I want to share some of the Aussie young adult books I’ve read lately and thought were absolutely brilliant. I’m not your conventional reviewer (Goodreads has plenty of great reviewers), but I’m going to share some of what I took from each book.
Girl Defective by Simmone Howell
This was my first Simmone Howell book, and I’ve since read Notes from a Teenage Underground, which was just as great. Girl Defective is set in Melbourne, and it quenched my homesickness. I like how it questions some of the traits in our culture today, like the ability to stick at something/be committed to something (I’m not sure if the author intended this, but it’s what I got out of it.). I love this observation by the main character:
“She didn’t get it. She had no family, she moved around. She was like that Rolling Stones song ‘Ruby Tuesday’ — I used to think it was exotic, but now I wasn’t so sure. If you lived like that, what was to stop you from disappearing altogether?”
Wow! Just wow. I’ve avoided angel books for a while because I read one or two not-so-great series, but this was highly recommended by some Goodreads friends, and it does not disappoint.
Reason Number 1 you must read this series: Rafa.
Reason Number 2: it has a complex, intriguing and unpredictable plot.
Sometimes I think with YA there is this idea that a plot can’t be too intricate, but this is not the case with Shadows and Haze. Page turners for sure. Also, it’s the first paranormal Aussie series that I’ve ‘believed’. I don’t know why, but I think in my head paranormal must be set in the US to be ‘believable’ (because crazy supernatural things happen in America every day, right?), but Paula did such a good job at convincing me that sexy angels can turn up in Aus just as they might the US.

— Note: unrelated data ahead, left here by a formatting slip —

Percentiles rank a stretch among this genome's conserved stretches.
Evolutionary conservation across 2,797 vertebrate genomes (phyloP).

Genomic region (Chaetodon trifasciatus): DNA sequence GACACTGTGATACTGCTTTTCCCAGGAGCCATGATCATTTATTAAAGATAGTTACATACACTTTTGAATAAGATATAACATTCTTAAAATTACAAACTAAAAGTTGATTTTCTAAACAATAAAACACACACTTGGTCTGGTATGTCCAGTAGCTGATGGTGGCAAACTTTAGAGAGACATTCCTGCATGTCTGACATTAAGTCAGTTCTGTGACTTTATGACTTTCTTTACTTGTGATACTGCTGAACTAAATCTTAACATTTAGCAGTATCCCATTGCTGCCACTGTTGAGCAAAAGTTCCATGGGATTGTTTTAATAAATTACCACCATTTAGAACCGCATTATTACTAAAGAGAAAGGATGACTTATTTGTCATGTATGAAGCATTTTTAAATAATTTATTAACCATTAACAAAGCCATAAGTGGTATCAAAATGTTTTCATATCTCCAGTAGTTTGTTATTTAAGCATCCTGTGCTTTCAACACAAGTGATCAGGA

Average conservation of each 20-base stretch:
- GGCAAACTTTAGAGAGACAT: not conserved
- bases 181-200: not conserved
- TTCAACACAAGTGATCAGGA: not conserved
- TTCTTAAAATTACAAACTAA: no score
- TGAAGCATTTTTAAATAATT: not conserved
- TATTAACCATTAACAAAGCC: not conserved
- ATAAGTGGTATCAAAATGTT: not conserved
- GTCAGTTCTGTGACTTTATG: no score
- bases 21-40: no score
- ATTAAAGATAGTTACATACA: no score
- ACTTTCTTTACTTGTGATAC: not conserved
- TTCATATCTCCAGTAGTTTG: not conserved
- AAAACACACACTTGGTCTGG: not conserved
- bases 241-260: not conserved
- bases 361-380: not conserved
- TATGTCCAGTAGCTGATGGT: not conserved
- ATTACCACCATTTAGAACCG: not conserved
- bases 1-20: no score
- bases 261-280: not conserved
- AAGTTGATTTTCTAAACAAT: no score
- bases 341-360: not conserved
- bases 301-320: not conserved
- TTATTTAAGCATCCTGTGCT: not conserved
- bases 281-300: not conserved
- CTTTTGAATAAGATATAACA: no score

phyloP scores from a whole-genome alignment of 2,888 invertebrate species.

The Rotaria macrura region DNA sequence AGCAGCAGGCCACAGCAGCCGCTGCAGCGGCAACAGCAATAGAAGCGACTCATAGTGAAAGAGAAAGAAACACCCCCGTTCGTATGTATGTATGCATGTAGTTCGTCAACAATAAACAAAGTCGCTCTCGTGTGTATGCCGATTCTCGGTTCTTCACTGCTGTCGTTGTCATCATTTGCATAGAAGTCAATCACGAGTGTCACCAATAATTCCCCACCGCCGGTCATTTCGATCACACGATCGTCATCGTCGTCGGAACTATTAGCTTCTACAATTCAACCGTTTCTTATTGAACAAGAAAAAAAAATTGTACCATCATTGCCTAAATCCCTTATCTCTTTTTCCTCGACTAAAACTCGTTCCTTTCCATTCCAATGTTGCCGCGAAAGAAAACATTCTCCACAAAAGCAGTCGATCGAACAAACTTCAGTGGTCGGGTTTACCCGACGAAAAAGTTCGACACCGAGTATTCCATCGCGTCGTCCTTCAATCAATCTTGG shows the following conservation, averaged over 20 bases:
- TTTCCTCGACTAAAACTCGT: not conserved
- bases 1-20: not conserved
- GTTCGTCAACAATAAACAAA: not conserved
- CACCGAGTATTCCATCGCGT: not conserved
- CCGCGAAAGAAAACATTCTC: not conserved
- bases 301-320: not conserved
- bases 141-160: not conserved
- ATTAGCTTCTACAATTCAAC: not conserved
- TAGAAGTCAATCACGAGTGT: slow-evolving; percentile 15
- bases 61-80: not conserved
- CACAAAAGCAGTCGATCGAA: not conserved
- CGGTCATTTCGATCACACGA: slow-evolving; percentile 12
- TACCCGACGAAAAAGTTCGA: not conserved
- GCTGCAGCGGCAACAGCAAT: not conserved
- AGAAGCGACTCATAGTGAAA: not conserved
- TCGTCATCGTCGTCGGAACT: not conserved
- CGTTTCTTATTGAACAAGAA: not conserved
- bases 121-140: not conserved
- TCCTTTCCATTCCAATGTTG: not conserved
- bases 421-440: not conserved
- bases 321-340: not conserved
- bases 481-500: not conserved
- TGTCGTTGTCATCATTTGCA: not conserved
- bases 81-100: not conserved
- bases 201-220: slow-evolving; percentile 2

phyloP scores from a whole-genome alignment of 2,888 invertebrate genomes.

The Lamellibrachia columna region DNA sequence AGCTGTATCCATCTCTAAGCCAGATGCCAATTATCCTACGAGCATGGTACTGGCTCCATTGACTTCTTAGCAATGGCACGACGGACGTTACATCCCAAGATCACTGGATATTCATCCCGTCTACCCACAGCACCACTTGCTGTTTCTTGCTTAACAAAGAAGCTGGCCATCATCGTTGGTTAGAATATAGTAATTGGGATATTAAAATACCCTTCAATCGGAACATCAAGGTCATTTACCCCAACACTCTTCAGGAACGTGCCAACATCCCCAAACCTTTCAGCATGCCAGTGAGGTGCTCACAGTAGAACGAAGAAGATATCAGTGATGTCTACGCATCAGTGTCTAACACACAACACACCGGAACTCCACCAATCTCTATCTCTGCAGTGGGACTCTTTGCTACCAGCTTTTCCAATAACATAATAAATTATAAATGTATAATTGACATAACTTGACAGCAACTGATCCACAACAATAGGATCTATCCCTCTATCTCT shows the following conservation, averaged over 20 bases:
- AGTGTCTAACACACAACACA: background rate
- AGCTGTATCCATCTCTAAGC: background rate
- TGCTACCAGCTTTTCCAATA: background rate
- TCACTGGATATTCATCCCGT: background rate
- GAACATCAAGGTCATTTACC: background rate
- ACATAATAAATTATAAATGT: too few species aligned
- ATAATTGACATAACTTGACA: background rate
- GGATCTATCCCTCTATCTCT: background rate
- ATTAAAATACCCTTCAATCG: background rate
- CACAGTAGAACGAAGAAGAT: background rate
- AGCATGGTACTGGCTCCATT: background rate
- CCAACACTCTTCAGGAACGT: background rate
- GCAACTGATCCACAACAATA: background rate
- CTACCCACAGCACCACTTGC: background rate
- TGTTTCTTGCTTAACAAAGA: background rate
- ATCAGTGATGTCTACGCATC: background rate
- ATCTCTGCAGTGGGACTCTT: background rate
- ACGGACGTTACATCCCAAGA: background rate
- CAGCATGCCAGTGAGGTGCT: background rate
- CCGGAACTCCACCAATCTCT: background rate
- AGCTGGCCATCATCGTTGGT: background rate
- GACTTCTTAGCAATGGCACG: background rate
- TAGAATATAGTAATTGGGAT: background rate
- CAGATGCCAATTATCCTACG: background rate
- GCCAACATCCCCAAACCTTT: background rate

I finished this last night and I cannot stop thinking about it. I grew up in a family obsessed with AFL. I have seven brothers and each one plays/played footy, some at the state/reserve level, and this book just brought home so many memories! It deals with some sensitive issues extremely well, and I loved the main character, who was not at all angsty even though she was trying to cope with grief and the usual dramas that come with being a teenager. I think it’s an extremely important book for young Australians to read, especially as it sheds light on the footy culture: the good aspects as well as the bad.